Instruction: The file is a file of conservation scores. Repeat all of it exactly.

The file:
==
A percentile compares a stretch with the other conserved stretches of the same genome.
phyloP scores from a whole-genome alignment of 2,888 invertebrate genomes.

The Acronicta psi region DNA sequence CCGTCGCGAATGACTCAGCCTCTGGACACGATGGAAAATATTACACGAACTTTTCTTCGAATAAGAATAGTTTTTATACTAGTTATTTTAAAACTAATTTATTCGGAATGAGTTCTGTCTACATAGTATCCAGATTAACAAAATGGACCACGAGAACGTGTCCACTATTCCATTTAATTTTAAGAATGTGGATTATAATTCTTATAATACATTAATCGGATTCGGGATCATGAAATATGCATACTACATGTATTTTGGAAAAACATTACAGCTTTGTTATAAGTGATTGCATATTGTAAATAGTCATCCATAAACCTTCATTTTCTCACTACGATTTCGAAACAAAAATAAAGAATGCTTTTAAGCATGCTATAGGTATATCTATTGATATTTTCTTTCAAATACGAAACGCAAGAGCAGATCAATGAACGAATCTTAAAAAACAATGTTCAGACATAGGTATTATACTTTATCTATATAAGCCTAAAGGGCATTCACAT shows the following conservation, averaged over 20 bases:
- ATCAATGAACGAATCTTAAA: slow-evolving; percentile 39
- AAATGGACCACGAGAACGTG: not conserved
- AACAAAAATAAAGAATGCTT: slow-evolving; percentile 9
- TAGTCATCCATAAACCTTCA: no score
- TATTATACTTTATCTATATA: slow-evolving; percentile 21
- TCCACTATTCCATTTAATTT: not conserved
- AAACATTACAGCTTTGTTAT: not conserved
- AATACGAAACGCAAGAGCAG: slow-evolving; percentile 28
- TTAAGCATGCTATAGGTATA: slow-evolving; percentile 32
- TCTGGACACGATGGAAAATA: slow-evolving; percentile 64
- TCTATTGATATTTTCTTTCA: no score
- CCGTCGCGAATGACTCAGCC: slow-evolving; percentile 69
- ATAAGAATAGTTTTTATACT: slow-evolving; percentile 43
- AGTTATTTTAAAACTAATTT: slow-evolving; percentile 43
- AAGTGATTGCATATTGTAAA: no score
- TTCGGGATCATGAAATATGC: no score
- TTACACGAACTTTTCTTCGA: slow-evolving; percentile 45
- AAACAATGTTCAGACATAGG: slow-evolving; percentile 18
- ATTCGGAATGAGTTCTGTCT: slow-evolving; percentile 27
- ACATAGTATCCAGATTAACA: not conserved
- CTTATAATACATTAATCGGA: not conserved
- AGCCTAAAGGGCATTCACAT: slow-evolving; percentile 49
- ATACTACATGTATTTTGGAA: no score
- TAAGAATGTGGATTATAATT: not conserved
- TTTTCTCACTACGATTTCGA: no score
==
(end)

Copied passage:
A percentile compares a stretch with the other conserved stretches of the same genome.
phyloP scores from a whole-genome alignment of 2,888 invertebrate genomes.

The Acronicta psi region DNA sequence CCGTCGCGAATGACTCAGCCTCTGGACACGATGGAAAATATTACACGAACTTTTCTTCGAATAAGAATAGTTTTTATACTAGTTATTTTAAAACTAATTTATTCGGAATGAGTTCTGTCTACATAGTATCCAGATTAACAAAATGGACCACGAGAACGTGTCCACTATTCCATTTAATTTTAAGAATGTGGATTATAATTCTTATAATACATTAATCGGATTCGGGATCATGAAATATGCATACTACATGTATTTTGGAAAAACATTACAGCTTTGTTATAAGTGATTGCATATTGTAAATAGTCATCCATAAACCTTCATTTTCTCACTACGATTTCGAAACAAAAATAAAGAATGCTTTTAAGCATGCTATAGGTATATCTATTGATATTTTCTTTCAAATACGAAACGCAAGAGCAGATCAATGAACGAATCTTAAAAAACAATGTTCAGACATAGGTATTATACTTTATCTATATAAGCCTAAAGGGCATTCACAT shows the following conservation, averaged over 20 bases:
- ATCAATGAACGAATCTTAAA: slow-evolving; percentile 39
- AAATGGACCACGAGAACGTG: not conserved
- AACAAAAATAAAGAATGCTT: slow-evolving; percentile 9
- TAGTCATCCATAAACCTTCA: no score
- TATTATACTTTATCTATATA: slow-evolving; percentile 21
- TCCACTATTCCATTTAATTT: not conserved
- AAACATTACAGCTTTGTTAT: not conserved
- AATACGAAACGCAAGAGCAG: slow-evolving; percentile 28
- TTAAGCATGCTATAGGTATA: slow-evolving; percentile 32
- TCTGGACACGATGGAAAATA: slow-evolving; percentile 64
- TCTATTGATATTTTCTTTCA: no score
- CCGTCGCGAATGACTCAGCC: slow-evolving; percentile 69
- ATAAGAATAGTTTTTATACT: slow-evolving; percentile 43
- AGTTATTTTAAAACTAATTT: slow-evolving; percentile 43
- AAGTGATTGCATATTGTAAA: no score
- TTCGGGATCATGAAATATGC: no score
- TTACACGAACTTTTCTTCGA: slow-evolving; percentile 45
- AAACAATGTTCAGACATAGG: slow-evolving; percentile 18
- ATTCGGAATGAGTTCTGTCT: slow-evolving; percentile 27
- ACATAGTATCCAGATTAACA: not conserved
- CTTATAATACATTAATCGGA: not conserved
- AGCCTAAAGGGCATTCACAT: slow-evolving; percentile 49
- ATACTACATGTATTTTGGAA: no score
- TAAGAATGTGGATTATAATT: not conserved
- TTTTCTCACTACGATTTCGA: no score